In honor of the celebrations, the Journal of the Society of Architectural Historians has put a collection of recent skyscraper scholarship online–very happy to have a couple of articles in this group.

Much more to report on later this week–hoping to see many architecturefarm regulars there and to continue a debate that “is unanswerable but worth having” in distinguished surroundings…

“civic center north”

Rendering by H.D. Newman, from Dept. of City Planning, City of Chicago. Development Plan for the Central Area of Chicago : A Definitive Text
for Use with Graphic Presentation.  (Chicago : The Dept of City Planning, 1958).

Reading up on the 1958 Development Plan for the Central Area of Chicago, a foundational text that encoded the Daley administration’s efforts to keep the city’s financial and institutional activity in the Loop and to prevent it from fleeing to the suburbs. While, not coincidentally, also keeping their political power concentrated downtown.

It’s a fascinating document for many reasons, and it may have been the single most influential fifty pages in the city’s history, since it laid out the infrastructural program for the Loop over the next five decades. Making the central area accessible to automobile traffic while improving public transit, establishing anchor developments using federal, state, and city/county government office construction, and incorporating residential construction alongside commercial and institutional were all key factors in keeping the city alive and vital during the postwar years–while also keeping voters and allies from moving to Oak Brook and other newly-minted centers of development on the periphery.

One of the goals of the new project is to show how the technical transformations that occurred in the city’s high-rise designs were embedded in these sorts of careful political engineering on the part of the Daley machine–that big developments like Marina City or the John Hancock Tower only could happen because they represented important beachheads in Daley’s efforts to keep an economic and political power base in the downtown wards. Developers benefitted from zoning and building regulations that were either progressive or loose, depending on which side you were on (or where you owned real estate), the machine could rely on a concentration of activity in its voting breadbasket while keeping outlying wards full of people who worked downtown, and the city frankly benefitted from some of the most important urban projects to shape its downtown space–ever.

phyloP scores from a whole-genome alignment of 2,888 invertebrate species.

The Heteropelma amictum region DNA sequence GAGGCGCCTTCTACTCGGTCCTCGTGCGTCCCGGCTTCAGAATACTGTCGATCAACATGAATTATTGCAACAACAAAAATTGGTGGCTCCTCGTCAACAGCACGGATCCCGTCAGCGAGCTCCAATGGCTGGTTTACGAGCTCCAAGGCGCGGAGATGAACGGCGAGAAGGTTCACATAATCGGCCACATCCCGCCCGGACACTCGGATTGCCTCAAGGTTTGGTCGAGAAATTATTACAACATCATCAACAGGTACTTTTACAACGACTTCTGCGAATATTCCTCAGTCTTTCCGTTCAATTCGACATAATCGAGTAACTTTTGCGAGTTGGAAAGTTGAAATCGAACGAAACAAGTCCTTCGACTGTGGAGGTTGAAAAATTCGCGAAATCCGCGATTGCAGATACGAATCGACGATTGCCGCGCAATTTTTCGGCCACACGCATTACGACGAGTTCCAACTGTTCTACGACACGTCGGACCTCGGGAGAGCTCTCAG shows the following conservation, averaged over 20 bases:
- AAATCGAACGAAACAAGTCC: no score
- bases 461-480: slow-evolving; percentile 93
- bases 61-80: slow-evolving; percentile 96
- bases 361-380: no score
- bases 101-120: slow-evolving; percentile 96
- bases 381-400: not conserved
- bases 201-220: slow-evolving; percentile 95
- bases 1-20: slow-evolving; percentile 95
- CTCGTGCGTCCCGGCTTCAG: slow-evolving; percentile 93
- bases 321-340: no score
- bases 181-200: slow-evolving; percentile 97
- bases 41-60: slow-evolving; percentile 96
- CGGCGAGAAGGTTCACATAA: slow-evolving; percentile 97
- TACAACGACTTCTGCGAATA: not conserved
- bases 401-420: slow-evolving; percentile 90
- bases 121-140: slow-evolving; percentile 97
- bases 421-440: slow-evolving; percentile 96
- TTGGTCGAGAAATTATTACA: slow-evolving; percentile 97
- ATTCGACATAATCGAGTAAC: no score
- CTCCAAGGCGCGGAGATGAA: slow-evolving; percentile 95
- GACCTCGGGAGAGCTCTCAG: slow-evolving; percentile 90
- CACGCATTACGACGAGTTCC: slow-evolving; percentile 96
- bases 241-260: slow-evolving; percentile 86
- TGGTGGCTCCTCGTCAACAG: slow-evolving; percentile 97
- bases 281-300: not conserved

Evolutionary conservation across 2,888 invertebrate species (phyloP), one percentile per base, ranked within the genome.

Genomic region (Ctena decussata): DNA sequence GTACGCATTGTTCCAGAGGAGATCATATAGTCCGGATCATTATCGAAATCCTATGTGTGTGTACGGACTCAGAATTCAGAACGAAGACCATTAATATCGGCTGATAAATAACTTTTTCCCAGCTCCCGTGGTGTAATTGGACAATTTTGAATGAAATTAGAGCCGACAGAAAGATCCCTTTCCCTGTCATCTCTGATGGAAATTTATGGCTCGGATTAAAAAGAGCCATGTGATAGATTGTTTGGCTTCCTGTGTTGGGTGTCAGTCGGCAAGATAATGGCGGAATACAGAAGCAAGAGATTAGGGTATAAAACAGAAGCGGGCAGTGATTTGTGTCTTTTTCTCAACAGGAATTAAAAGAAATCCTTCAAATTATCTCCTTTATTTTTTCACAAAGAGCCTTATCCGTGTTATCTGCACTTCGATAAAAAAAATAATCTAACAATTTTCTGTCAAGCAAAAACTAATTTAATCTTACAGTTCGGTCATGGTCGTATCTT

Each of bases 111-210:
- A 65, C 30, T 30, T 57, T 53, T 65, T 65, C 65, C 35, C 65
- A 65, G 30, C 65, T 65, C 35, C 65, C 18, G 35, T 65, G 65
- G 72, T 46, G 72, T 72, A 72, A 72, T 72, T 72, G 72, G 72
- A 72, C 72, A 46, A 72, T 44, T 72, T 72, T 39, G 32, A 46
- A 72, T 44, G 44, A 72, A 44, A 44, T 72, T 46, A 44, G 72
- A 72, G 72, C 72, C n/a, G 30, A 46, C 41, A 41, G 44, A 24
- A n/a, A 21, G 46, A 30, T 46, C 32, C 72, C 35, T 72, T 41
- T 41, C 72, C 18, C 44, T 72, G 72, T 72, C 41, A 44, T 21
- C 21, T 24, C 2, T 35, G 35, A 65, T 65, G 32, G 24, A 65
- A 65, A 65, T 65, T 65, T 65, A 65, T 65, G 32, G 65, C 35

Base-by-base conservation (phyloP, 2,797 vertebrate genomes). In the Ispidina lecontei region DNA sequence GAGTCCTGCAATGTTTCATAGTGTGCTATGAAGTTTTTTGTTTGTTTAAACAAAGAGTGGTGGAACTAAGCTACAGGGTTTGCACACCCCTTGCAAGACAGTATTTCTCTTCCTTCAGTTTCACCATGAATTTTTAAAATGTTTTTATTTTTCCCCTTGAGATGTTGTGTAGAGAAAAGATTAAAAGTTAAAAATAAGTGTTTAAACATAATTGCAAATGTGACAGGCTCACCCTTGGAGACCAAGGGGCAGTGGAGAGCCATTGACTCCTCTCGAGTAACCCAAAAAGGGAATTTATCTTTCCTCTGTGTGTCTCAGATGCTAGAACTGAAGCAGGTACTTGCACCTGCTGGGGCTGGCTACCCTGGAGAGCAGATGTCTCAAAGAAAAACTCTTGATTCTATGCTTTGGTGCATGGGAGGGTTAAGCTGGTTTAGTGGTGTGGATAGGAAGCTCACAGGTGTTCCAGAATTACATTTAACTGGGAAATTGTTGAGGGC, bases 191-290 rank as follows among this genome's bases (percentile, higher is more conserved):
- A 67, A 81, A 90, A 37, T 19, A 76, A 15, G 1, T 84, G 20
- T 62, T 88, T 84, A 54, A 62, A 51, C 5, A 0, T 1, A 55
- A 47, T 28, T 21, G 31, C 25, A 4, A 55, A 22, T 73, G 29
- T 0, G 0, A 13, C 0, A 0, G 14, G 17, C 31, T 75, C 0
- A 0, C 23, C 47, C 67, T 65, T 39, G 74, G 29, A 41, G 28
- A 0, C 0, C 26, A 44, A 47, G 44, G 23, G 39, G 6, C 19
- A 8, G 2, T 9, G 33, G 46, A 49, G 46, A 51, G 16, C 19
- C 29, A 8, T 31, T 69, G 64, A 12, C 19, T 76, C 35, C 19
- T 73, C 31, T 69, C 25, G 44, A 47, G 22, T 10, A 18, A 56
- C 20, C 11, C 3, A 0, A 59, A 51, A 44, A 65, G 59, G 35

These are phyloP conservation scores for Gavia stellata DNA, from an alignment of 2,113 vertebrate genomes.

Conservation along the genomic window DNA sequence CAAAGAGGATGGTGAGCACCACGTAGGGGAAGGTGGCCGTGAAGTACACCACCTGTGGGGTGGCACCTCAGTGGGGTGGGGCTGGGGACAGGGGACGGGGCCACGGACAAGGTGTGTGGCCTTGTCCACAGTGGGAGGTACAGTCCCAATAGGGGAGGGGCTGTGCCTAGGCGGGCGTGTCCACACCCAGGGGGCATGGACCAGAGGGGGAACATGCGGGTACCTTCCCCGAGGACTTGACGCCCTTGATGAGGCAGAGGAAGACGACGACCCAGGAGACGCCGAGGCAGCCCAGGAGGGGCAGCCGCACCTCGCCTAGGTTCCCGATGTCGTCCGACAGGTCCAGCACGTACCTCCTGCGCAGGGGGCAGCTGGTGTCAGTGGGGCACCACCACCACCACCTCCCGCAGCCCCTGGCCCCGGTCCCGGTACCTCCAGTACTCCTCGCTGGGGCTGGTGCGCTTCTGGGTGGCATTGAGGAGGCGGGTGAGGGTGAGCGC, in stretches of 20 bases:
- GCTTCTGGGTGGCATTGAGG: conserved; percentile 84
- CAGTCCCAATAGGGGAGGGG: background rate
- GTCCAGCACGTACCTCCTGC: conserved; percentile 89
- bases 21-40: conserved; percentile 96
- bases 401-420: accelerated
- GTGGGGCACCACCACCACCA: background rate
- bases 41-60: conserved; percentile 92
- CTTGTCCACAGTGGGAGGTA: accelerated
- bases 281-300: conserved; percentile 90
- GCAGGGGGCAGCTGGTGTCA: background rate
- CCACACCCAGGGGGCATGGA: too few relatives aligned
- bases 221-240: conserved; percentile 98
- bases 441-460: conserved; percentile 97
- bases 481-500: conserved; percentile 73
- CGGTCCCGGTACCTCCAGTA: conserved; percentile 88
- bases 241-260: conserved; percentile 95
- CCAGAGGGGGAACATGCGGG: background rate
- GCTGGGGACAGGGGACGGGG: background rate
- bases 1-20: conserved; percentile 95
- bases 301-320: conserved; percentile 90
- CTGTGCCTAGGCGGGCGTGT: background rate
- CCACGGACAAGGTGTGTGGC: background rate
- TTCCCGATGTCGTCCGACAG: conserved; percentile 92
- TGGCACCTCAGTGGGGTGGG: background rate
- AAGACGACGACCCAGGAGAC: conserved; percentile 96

Among those was the Civic Center, a response to the lack of space in the 1915 City/County Building as Chicago grew. New offices and courtrooms were desperately needed by the mid-1950s, and an expansion was one of the major institutional projects proposed by the 1958 plan that would have kept thousands of government employees in the Loop. After the previous administration’s proposal to relocate these services in the Fort Dearborn development (which would have cleared twenty-some blocks in River North), the Central Area Plan, spearheaded by Daley ally Ira J. Bach as Commissioner of City Planning, focused instead on the block directly east of the City/County Building. That site would eventually become the Daley Center, with its iconic plaza focused on (ahem) the world’s largest Picasso.

But the city’s initial assumptions for this block were, as you can see, radically different. To phase the project in, Bach’s commission originally planned for a large block of courtrooms and offices on the south side of the site, with an open plaza on the north and a ‘tall office building’ constructed above the Greyhound Bus Station on Randolph Street. The plaza, seen in the rendering above, would connect these buildings to the City County Building–which would be remodeled to “conform to the remainder of the Civic Center.”